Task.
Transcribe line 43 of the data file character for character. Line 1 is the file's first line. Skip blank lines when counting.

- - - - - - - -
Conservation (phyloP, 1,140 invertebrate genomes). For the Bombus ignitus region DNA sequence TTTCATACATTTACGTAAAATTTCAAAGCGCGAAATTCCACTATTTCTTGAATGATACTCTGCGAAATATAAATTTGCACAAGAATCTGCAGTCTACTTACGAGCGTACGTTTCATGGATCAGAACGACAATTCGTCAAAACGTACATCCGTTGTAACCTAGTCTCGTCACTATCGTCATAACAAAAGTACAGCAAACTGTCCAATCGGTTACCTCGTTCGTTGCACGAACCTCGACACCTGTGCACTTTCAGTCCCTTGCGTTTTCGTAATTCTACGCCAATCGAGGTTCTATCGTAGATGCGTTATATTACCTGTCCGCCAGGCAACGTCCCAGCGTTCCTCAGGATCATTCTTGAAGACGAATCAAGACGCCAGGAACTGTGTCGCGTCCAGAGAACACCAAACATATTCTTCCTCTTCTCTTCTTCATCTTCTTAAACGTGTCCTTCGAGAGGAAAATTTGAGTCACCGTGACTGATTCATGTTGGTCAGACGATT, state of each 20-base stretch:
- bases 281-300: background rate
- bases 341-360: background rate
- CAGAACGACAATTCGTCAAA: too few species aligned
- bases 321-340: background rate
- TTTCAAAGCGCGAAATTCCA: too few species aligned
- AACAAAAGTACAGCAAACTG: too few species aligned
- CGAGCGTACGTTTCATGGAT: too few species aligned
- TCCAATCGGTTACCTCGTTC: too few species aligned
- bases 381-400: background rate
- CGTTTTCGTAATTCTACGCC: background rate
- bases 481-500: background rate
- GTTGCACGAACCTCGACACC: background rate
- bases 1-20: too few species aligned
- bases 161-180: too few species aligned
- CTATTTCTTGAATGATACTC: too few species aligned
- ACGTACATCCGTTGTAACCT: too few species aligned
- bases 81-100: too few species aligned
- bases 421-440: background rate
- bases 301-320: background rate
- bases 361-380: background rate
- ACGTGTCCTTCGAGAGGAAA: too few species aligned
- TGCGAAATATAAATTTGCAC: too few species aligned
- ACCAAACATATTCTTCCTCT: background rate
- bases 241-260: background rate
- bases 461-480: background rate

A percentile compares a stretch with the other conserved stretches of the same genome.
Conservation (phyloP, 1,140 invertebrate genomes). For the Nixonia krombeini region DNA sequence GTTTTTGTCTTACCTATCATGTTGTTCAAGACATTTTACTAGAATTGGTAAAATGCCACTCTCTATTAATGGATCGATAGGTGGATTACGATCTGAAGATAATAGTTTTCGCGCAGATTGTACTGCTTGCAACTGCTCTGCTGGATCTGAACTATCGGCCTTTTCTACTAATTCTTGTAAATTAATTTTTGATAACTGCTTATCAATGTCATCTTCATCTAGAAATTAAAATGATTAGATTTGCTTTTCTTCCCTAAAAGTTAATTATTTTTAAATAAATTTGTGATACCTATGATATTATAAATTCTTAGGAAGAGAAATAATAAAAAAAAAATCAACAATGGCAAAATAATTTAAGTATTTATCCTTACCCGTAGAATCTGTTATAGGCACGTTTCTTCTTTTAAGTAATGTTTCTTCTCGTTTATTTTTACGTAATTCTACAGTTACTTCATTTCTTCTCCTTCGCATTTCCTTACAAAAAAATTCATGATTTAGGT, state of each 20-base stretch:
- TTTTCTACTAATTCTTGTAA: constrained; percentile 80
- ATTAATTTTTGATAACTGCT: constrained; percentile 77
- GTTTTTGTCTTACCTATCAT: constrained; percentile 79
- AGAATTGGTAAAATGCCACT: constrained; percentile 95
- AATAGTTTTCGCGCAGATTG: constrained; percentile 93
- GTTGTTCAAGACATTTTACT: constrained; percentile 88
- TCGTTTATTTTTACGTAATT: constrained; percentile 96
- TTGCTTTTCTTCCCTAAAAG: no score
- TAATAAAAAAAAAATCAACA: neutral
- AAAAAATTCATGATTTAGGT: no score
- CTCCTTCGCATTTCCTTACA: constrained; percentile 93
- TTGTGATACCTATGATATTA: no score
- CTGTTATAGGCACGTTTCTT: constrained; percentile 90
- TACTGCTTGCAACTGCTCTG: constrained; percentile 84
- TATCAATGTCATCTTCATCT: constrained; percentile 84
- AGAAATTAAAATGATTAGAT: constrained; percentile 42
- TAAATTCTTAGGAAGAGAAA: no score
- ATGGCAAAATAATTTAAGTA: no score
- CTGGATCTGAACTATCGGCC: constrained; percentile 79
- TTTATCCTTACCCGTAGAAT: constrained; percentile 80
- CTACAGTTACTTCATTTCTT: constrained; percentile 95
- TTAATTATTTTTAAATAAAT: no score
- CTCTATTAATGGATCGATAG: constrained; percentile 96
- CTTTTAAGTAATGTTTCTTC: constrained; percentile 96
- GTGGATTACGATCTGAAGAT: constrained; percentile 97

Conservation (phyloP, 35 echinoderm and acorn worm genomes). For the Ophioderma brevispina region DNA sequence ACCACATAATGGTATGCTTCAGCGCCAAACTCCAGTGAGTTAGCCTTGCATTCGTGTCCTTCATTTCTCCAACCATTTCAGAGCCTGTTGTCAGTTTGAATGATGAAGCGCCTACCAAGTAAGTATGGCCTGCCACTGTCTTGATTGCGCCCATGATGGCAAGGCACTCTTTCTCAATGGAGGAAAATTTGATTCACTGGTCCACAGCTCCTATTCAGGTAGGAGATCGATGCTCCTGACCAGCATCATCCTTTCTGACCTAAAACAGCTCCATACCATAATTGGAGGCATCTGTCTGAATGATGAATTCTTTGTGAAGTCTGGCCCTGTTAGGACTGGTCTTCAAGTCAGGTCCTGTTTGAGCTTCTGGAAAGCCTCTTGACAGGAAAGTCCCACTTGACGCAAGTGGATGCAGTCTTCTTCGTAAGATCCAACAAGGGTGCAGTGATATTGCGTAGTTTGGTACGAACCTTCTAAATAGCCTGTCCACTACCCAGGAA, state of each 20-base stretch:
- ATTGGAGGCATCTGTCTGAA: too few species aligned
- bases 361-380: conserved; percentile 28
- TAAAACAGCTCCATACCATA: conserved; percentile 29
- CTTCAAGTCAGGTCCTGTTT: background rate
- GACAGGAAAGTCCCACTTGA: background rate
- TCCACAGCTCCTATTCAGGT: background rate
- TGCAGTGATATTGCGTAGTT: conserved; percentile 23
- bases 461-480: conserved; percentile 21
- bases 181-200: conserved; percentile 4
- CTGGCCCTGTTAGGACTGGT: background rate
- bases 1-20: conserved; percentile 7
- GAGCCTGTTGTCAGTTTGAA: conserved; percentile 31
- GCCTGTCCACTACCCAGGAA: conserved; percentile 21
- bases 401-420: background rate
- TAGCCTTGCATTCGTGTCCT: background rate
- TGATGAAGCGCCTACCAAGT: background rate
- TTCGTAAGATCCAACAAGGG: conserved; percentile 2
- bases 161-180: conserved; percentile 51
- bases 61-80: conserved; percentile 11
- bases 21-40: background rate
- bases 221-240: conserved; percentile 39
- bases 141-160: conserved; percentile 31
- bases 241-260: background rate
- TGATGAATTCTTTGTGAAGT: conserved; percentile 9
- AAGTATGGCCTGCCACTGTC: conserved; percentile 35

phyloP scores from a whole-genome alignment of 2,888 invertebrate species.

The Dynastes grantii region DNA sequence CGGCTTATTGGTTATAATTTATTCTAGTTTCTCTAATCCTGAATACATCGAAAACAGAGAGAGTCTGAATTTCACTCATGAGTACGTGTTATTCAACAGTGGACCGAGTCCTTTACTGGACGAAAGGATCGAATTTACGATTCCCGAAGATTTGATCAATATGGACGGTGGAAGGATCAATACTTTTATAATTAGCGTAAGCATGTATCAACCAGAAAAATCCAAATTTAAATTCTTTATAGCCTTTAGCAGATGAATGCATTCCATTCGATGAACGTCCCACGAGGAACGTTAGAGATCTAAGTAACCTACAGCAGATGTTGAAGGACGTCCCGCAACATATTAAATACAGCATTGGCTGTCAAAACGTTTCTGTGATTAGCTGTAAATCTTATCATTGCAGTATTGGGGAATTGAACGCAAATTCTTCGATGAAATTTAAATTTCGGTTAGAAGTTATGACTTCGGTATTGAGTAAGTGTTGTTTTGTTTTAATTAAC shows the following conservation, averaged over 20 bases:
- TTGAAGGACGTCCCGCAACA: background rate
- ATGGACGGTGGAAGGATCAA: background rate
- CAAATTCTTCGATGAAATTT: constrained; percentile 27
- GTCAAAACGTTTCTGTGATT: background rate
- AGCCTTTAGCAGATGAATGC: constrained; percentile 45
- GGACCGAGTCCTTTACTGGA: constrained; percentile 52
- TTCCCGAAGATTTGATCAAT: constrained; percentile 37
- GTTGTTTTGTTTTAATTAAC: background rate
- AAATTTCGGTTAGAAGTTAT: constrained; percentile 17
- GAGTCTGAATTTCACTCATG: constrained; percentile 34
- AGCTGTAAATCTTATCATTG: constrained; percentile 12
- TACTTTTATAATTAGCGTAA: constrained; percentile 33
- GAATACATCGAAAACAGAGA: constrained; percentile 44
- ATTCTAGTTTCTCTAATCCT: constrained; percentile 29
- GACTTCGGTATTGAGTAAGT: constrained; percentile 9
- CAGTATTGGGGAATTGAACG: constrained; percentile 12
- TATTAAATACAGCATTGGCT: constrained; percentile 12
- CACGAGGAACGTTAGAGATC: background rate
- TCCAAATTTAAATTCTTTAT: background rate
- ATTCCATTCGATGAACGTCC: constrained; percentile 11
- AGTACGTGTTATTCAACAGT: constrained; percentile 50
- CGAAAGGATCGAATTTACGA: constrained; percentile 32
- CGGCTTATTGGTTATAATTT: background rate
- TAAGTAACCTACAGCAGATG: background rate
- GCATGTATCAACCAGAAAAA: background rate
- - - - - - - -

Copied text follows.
- TATCAATGTCATCTTCATCT: constrained; percentile 84